Friday, January 11, 2013

Was Steve Jobs an optimistic leader?

I previously asked the questionIs it possible to lead others without optimism?

This month, Harvard Business Review listed Steve Jobs as the #1 best performing CEO in the World, for delivering a $359B increase in market capitalization during his tenure. He was clearly a successful leader that changed the world we live in, and I appreciate the results Steve Jobs was able to achieve and the products that he was able to create.

If you have read the Steve Jobs biography by Walter Isaacson, then you might have a hard time thinking of Steve as an optimist. Words that might come to mind are visionary, futurist, genius, innovator, perfectionist, jerk, sociopath, narcissist, and megalomaniac.

In a 2004 interview for Wired magazine, he described himself as an optimist:
"I'm an optimist in the sense that I believe humans are noble and honorable, and some of them are really smart. I have a very optimistic view of individuals. As individuals, people are inherently good. I have a somewhat more pessimistic view of people in groups."
I haven't heard of Steve Jobs being described as having a bright and cheery personality, and he was openly hypercritical of the work that people did. However, he had an optimistic view of the potential for people to do exceptional things and the possibility for Apple as an organization to create insanely great products that could put a dent in the universe.

Is being unreasonable a bad thing?

My favorite words to describe Steve Jobs are passionate, persuasive, determined, persistent, and unreasonable. Most people think of being unreasonable as a negative personality trait, but being unreasonable can sometimes generate positive results. George Bernard Shaw once said:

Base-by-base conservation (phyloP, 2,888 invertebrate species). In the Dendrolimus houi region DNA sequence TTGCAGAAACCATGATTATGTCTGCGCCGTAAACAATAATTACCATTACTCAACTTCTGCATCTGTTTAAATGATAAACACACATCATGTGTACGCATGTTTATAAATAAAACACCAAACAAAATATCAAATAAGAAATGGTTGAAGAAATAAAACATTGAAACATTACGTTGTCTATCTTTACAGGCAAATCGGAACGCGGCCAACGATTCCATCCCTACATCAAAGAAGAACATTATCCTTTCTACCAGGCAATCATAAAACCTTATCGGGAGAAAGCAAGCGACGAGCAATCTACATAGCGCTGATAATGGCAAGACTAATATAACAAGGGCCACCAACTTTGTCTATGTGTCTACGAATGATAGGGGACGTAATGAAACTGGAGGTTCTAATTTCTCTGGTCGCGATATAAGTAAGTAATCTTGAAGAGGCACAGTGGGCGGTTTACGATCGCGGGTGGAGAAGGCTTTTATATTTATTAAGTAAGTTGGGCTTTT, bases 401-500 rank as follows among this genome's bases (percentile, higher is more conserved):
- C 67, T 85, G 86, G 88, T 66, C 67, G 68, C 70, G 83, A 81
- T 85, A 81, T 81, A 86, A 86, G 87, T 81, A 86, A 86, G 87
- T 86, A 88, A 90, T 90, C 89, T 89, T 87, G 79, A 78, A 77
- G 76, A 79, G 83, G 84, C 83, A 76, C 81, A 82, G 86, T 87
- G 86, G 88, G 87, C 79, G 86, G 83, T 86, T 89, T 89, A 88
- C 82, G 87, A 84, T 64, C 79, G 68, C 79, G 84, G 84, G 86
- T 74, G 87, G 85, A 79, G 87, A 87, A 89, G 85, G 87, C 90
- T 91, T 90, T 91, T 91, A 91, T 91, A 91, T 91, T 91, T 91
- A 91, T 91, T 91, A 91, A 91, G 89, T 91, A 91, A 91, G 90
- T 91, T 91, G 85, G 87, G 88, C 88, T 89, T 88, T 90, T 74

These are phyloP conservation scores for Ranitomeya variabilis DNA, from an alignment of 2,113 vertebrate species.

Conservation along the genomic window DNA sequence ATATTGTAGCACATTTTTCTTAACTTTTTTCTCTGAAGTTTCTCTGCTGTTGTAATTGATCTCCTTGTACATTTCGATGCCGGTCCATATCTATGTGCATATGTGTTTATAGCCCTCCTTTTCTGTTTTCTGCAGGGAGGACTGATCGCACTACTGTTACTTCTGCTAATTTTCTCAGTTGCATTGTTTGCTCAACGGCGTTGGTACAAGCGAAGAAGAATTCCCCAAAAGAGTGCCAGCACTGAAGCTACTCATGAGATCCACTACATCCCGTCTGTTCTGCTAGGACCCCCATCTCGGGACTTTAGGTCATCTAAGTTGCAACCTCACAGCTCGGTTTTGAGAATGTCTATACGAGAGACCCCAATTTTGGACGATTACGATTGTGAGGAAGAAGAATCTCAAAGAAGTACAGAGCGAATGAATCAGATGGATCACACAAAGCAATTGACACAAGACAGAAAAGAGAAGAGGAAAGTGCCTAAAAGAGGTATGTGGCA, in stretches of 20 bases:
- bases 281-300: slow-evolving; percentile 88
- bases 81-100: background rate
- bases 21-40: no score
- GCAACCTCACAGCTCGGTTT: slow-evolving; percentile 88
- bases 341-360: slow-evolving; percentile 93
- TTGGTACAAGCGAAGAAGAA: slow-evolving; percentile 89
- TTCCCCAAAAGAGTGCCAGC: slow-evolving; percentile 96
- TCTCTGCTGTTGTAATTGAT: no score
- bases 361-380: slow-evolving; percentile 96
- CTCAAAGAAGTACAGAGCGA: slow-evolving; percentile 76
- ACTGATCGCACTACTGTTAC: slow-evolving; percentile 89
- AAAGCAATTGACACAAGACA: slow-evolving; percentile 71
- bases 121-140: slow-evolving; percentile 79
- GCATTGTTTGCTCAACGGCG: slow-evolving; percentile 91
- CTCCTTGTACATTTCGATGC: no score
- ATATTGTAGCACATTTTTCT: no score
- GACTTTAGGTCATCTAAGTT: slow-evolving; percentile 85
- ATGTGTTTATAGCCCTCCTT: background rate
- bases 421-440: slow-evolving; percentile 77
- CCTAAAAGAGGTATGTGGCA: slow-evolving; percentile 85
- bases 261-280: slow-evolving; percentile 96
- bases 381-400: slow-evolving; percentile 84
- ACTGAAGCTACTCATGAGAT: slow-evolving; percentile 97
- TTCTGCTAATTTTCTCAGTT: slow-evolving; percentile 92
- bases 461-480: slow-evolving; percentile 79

"The reasonable man adapts himself to the conditions that surround him. The unreasonable man adapts surrounding conditions to himself. All progress depends on the unreasonable man."
Too often, we give in to reason and fail to let our ideas achieve their potential. When combined with determination and persistence, an unreasonable person can lead an organization to achieve exceptional results.

Steve Jobs is a perfect example of the unreasonable man that George Bernard Shaw described. Through his passion and drive he was able to get the best out of people, even persuading them to do what they personally thought was impossible. He would twist the truth and distort reality to match his unreasonable view of how things should be, and he was determined to change the world to make it fit his vision.

Is emotional intelligence a requirement for CEO performance?

Steve Jobs was not an ideal leader from an emotional intelligence point of view. He seemed to have no capability for empathy, and it is possible that he was only out to selfishly make the world a better place that he could tolerate living in. It is hard to make a case for Steve Jobs as a humanitarian. Regardless, he was effective in terms of leading Apple to do great things and to deliver products of exceptional value through his unrelenting passion and drive.

According to the a New York Times article, In Praise of Dullness, research has shown that people skills have little correlation with whether a CEO is successful or not. It says, "warm, flexible, team-oriented and empathetic people are less likely to thrive as C.E.O.’s."
"Traits like being a good listener, a good team builder, an enthusiastic colleague, a great communicator do not seem to be very important when it comes to leading successful companies. What mattered, it turned out, were execution and organizational skills. The traits that correlated most powerfully with success were attention to detail, persistence, efficiency, analytic thoroughness and the ability to work long hours."
Maybe this explains why Steve Jobs was so successful as the CEO of Apple? Is this just a harsh reality that we need to accept, or should we expect more from ourselves as leaders to deliver exceptional results for all of our stakeholders - shareholders, communities, families, employees, and coworkers alike?

See what the FBI had to say about Steve Jobs in their 1991 background investigation for a position in the US President's Export Council:



Steve Jobs delivered insanely great results, but was he a great leader?